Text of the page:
President Clinton has approved a substantial increase in the amount of money his administration will spend on security for American diplomatic missions overseas and will ask Congress to begin providing the additional funds much sooner than previously planned, senior officials said yesterday.
The administration's original plan to spend $3 billion over five years beginning in fiscal 2000 was denounced as inadequate by key members of Congress and by retired admiral William J. Crowe, who headed the State Department panels that investigated last year's lethal bombings of the U.S. embassies in Kenya and Tanzania.
The revised plan, which the president will send to Congress next week as an amendment to his proposed fiscal 2000 budget, calls for spending $11.4 billion over 10 years for design, site acquisition and construction of embassies and for hiring and training additional security personnel, administration officials said.
"This will be the most comprehensive and ambitious embassy construction program ever put in place," one senior official said.
He said the president's proposal will call for financing the embassy security program by cutting equal amounts of money from other programs, keeping the spending plan within budget limits set by the administration and Congress in their budget-balancing pact.
He declined to say what those cuts would be, but he said they would not come from the State Department or foreign aid budgets.
The truck bombs that devastated the embassies in East Africa, killing 224 people and injuring more than 5,000, exposed immense gaps in the security of U.S. diplomatic missions and embarrassed the State Department -- especially after it was revealed that the U.S. ambassador in Kenya, Prudence Bushnell, had pleaded for a new, more secure building but been turned down for lack of money.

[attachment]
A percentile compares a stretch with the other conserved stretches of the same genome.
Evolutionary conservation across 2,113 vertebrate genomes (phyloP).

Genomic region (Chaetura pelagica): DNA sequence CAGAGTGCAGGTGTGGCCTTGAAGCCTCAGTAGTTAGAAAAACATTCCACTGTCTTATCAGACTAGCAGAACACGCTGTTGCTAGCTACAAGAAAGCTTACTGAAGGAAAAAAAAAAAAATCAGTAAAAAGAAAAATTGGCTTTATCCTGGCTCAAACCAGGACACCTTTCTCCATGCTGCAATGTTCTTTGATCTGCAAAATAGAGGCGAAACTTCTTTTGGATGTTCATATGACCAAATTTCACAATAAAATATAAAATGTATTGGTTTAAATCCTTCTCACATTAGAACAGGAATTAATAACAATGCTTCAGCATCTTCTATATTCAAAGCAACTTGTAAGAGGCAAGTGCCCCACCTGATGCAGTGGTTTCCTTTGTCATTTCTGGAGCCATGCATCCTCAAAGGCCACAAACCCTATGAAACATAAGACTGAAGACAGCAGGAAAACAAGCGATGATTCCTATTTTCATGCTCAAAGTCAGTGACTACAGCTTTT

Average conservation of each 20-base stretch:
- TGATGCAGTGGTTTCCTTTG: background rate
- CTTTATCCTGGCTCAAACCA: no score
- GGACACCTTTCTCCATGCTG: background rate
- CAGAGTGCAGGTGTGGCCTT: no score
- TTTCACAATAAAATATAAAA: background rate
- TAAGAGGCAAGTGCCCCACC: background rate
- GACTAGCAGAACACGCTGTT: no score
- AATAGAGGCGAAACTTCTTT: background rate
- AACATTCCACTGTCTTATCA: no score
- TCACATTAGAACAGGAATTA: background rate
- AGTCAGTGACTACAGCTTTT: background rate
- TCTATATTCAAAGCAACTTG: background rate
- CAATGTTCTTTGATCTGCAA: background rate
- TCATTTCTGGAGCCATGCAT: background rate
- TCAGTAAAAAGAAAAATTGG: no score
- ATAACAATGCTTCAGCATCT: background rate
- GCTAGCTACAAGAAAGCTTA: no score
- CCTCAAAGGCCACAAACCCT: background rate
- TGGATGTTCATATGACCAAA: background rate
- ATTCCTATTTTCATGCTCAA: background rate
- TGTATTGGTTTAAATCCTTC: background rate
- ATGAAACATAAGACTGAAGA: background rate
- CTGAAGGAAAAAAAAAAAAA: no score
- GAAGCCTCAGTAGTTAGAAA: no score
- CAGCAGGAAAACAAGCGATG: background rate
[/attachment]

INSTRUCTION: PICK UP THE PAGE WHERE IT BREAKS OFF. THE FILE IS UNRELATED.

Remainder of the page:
Security standards recommended in a 1995 study, such as 100-foot setbacks from streets and a reduced ratio of glass to masonry on outside walls, had mostly not been implemented. The recent storming of the U.S. Embassy in Beijing after the mistaken NATO air attack on the Chinese Embassy in Yugoslavia spurred new concerns about the security of facilities flying the U.S. flag and their personnel.
Crowe's report on the East African bombings recommended outlays of $1.4 billion a year over 10 years to build some embassies and reinforce others.
Congress appropriated $2.1 billion in emergency security and counterterrorism funds last year, but Clinton's proposed 2000 budget allocated only $37 million specifically to construction and security upgrades. State Department officials argued that no additional construction money is needed in the first year because sites have not been acquired or designs approved. But House appropriators virtually demanded that the administration come back and seek more money, which it is now about to do.
The new plan calls for spending $300 million in 2000, and for raising the amounts to be sought in each subsequent year by $150 million. The $11.4 billion total over 10 years would be exactly equal to the amount recommended by Crowe.
"We're very pleased that the president is submitting this," Secretary of State Madeleine K. Albright said last night. "Everyone in the administration and on Capitol Hill understands the need for this."